Abandoned chihuahuas play in their pen at the East Valley Animal Center in 2009. (Genaro Molina / Los Angeles Times)
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Police officers and city officials swept into six Los Angeles animal shelters Thursday, confiscating guns and ammunition from employees as part of an expanding internal investigation into the animal services agency.

Plainclothes officers from the Los Angeles Police Departmentand managers with the animal services agency took about 120 weapons, including shotguns, rifles and .38-caliber handguns. The city's 75 animal control officers are issued firearms to kill wild animals that are too injured to transport to shelters.

Brenda Barnette, general manager of the animal services department, said investigators were trying to determine what guns the agency has and how they are being used.

"We suspect there are some missing guns," said Barnette, adding that she does not necessarily suspect that the weapons were stolen.

Maggie Whelan, general manager of the city's Personnel Department, which is assisting in the probe, said she believed that no more than three guns are actually missing.

"I can't say for sure because we're not certain," she said.

The sweep came two months after Barnette revealed that the department was looking into allegations that shelter workers stole animals and sold them for a profit. And it occurred less than a month after city officials confirmed that there is an investigation into time card fraud involving department employees. Five employees are on paid administrative leave pending the internal investigation's outcome.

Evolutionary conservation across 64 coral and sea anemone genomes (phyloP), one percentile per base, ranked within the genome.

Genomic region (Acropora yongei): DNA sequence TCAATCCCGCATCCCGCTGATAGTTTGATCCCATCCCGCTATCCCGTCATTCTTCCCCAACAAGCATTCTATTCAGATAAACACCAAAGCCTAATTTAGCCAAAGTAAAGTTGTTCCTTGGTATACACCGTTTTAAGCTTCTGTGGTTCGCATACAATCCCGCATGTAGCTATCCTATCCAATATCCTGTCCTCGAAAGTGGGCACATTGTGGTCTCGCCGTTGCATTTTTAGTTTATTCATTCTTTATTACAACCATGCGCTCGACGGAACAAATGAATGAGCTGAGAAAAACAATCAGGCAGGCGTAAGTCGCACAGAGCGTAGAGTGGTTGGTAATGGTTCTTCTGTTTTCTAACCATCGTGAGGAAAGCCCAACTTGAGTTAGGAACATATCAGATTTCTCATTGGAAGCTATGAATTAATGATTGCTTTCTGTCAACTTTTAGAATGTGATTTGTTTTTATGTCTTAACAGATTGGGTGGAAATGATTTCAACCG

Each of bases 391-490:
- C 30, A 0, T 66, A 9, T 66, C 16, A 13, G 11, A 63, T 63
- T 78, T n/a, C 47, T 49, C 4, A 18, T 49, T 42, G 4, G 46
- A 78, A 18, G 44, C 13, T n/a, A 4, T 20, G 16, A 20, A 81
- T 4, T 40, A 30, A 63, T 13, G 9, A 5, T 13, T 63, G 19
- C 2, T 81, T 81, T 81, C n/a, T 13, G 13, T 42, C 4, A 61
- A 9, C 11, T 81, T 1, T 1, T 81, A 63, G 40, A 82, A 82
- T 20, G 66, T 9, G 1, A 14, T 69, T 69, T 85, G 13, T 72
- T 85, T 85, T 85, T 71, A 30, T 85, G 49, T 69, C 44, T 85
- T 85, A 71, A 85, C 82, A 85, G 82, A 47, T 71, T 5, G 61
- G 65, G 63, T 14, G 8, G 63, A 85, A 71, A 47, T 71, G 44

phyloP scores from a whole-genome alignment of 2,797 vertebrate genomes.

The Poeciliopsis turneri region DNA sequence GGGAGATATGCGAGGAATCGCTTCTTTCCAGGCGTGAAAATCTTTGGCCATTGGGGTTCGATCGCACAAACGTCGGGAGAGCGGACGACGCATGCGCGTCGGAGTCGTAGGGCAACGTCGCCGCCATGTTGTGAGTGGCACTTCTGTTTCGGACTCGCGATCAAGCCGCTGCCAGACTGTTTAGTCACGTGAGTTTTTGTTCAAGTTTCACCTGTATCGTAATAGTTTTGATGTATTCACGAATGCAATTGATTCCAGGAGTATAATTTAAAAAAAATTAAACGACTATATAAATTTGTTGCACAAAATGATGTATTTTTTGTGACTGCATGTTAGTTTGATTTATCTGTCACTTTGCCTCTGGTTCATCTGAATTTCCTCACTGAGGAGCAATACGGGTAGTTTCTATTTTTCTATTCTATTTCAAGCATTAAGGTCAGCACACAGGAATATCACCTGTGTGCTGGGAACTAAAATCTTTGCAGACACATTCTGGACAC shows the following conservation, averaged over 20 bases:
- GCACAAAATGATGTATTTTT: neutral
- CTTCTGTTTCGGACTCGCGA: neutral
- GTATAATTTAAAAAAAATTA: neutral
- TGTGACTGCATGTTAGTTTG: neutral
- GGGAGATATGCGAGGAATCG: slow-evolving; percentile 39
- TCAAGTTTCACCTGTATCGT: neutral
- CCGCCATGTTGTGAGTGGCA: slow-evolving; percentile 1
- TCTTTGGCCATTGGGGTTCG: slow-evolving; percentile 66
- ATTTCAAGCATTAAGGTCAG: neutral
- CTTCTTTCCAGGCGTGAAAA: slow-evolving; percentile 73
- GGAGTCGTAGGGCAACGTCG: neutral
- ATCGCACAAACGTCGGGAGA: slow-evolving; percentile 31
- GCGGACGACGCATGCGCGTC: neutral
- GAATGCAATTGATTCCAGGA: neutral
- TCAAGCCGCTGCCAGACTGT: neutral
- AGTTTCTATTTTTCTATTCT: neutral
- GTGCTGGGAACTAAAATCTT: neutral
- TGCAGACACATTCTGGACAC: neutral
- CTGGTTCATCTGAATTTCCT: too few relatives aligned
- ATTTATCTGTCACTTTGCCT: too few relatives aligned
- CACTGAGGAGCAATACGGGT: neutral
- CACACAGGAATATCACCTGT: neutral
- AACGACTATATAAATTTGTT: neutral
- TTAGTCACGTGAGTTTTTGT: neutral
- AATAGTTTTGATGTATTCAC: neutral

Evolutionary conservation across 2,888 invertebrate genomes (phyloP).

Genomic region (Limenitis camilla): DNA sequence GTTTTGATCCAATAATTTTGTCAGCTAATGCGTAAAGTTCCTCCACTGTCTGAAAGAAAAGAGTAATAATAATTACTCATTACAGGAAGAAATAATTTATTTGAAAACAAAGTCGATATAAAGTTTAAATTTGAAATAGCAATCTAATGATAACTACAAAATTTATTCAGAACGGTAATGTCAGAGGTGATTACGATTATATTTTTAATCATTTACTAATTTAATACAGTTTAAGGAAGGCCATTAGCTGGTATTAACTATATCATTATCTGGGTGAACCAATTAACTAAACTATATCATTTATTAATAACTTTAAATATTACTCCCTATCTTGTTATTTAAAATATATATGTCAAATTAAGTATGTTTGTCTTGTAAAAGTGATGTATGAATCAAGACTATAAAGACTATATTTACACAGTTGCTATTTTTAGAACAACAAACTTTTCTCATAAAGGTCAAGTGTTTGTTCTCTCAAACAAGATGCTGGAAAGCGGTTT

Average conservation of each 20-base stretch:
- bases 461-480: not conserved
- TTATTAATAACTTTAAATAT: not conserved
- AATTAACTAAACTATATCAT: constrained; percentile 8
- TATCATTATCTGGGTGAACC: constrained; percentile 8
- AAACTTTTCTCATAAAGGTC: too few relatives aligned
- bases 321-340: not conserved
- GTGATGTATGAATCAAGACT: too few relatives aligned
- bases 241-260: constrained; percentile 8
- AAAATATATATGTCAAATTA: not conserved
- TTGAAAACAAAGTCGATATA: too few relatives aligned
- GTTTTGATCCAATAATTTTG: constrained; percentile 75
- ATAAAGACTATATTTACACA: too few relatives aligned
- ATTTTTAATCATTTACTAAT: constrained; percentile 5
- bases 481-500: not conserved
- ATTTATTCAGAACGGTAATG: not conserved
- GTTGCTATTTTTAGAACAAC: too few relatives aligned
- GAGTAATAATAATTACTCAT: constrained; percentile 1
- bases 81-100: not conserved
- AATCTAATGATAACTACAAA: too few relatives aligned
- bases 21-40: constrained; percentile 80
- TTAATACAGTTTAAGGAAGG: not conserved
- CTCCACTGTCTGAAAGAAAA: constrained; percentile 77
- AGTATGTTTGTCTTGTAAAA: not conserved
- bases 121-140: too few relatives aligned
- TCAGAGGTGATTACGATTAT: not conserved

At least eight personnel investigators are looking at the shelter agency. Meanwhile, City Controller Wendy Greuel is working on a wide-ranging audit, saying that the department is "out of control at a number of levels, from time card issues to having a handle on resources they have — including how many guns they have and how they're being used."

Animal services officials "did not have an appropriate inventory of all the guns that they had in their possession," Greuel said. "They felt it was such an urgent issue that they called the LAPD."

Lt. Troy Boswell, who works in the city's East Valley shelter, said police handed shelter workers a note from Barnette and then took .38-caliber handguns from the premises.

"We were given no explanation," he said.

Barnette said she was also looking into reports from her shelter managers that department employees used guns to euthanize critically injured or terminally ill small animals, including turtles, squirrels and birds. She said such a practice was dangerous because bullets could ricochet off pavement or another surface.

She said weapons should be used only to euthanize large animals that cannot be treated medically, such as a deer caught in a fence.

"If you've got something as small as a turtle or a squirrel or something like that, it just seems to us that the correct procedure would be bring it back to the shelter, so it can be taken to a wildlife rehabilitation center or it can be euthanized," she said.

LAPD officers have been providing expertise and assistance to animal services personnel during their audit. The department will safeguard the weapons that were seized, LAPD Cmdr. Andy Smith said.

"We are going to hold on to them until the audit is done and they want them back," Smith said.

He noted that no warrants were executed during the operation.

Times staff writer Andrew Blankstein contributed to this report.